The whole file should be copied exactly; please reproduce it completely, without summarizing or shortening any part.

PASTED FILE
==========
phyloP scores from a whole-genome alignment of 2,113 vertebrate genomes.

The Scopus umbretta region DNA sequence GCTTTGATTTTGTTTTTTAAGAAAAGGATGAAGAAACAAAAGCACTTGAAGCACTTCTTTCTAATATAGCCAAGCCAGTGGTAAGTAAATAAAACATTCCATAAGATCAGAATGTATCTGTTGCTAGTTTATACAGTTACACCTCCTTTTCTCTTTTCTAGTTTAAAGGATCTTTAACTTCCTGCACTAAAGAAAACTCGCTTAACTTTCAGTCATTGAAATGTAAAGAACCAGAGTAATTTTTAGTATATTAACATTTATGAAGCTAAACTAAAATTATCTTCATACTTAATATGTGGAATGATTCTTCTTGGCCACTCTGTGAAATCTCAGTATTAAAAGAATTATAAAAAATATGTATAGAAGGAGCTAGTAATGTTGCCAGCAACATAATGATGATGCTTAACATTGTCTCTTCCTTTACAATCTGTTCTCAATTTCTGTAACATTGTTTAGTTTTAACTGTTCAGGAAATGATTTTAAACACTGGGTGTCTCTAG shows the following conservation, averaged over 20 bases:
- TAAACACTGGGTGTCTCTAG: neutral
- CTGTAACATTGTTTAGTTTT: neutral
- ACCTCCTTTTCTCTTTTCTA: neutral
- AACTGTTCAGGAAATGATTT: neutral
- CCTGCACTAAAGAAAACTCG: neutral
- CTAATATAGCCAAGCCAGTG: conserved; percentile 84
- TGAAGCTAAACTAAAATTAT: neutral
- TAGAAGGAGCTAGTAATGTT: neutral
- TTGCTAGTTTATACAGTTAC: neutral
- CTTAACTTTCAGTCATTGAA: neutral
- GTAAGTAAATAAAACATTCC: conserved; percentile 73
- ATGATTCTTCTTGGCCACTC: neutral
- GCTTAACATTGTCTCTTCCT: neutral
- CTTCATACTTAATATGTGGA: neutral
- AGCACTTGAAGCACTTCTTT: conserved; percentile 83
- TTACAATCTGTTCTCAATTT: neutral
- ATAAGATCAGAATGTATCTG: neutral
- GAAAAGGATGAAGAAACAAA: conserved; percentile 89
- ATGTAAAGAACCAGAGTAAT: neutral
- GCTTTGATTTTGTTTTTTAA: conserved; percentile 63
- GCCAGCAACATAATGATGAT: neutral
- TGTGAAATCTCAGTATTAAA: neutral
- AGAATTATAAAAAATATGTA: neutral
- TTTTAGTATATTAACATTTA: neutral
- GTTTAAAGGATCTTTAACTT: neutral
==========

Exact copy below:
phyloP scores from a whole-genome alignment of 2,113 vertebrate genomes.

The Scopus umbretta region DNA sequence GCTTTGATTTTGTTTTTTAAGAAAAGGATGAAGAAACAAAAGCACTTGAAGCACTTCTTTCTAATATAGCCAAGCCAGTGGTAAGTAAATAAAACATTCCATAAGATCAGAATGTATCTGTTGCTAGTTTATACAGTTACACCTCCTTTTCTCTTTTCTAGTTTAAAGGATCTTTAACTTCCTGCACTAAAGAAAACTCGCTTAACTTTCAGTCATTGAAATGTAAAGAACCAGAGTAATTTTTAGTATATTAACATTTATGAAGCTAAACTAAAATTATCTTCATACTTAATATGTGGAATGATTCTTCTTGGCCACTCTGTGAAATCTCAGTATTAAAAGAATTATAAAAAATATGTATAGAAGGAGCTAGTAATGTTGCCAGCAACATAATGATGATGCTTAACATTGTCTCTTCCTTTACAATCTGTTCTCAATTTCTGTAACATTGTTTAGTTTTAACTGTTCAGGAAATGATTTTAAACACTGGGTGTCTCTAG shows the following conservation, averaged over 20 bases:
- TAAACACTGGGTGTCTCTAG: neutral
- CTGTAACATTGTTTAGTTTT: neutral
- ACCTCCTTTTCTCTTTTCTA: neutral
- AACTGTTCAGGAAATGATTT: neutral
- CCTGCACTAAAGAAAACTCG: neutral
- CTAATATAGCCAAGCCAGTG: conserved; percentile 84
- TGAAGCTAAACTAAAATTAT: neutral
- TAGAAGGAGCTAGTAATGTT: neutral
- TTGCTAGTTTATACAGTTAC: neutral
- CTTAACTTTCAGTCATTGAA: neutral
- GTAAGTAAATAAAACATTCC: conserved; percentile 73
- ATGATTCTTCTTGGCCACTC: neutral
- GCTTAACATTGTCTCTTCCT: neutral
- CTTCATACTTAATATGTGGA: neutral
- AGCACTTGAAGCACTTCTTT: conserved; percentile 83
- TTACAATCTGTTCTCAATTT: neutral
- ATAAGATCAGAATGTATCTG: neutral
- GAAAAGGATGAAGAAACAAA: conserved; percentile 89
- ATGTAAAGAACCAGAGTAAT: neutral
- GCTTTGATTTTGTTTTTTAA: conserved; percentile 63
- GCCAGCAACATAATGATGAT: neutral
- TGTGAAATCTCAGTATTAAA: neutral
- AGAATTATAAAAAATATGTA: neutral
- TTTTAGTATATTAACATTTA: neutral
- GTTTAAAGGATCTTTAACTT: neutral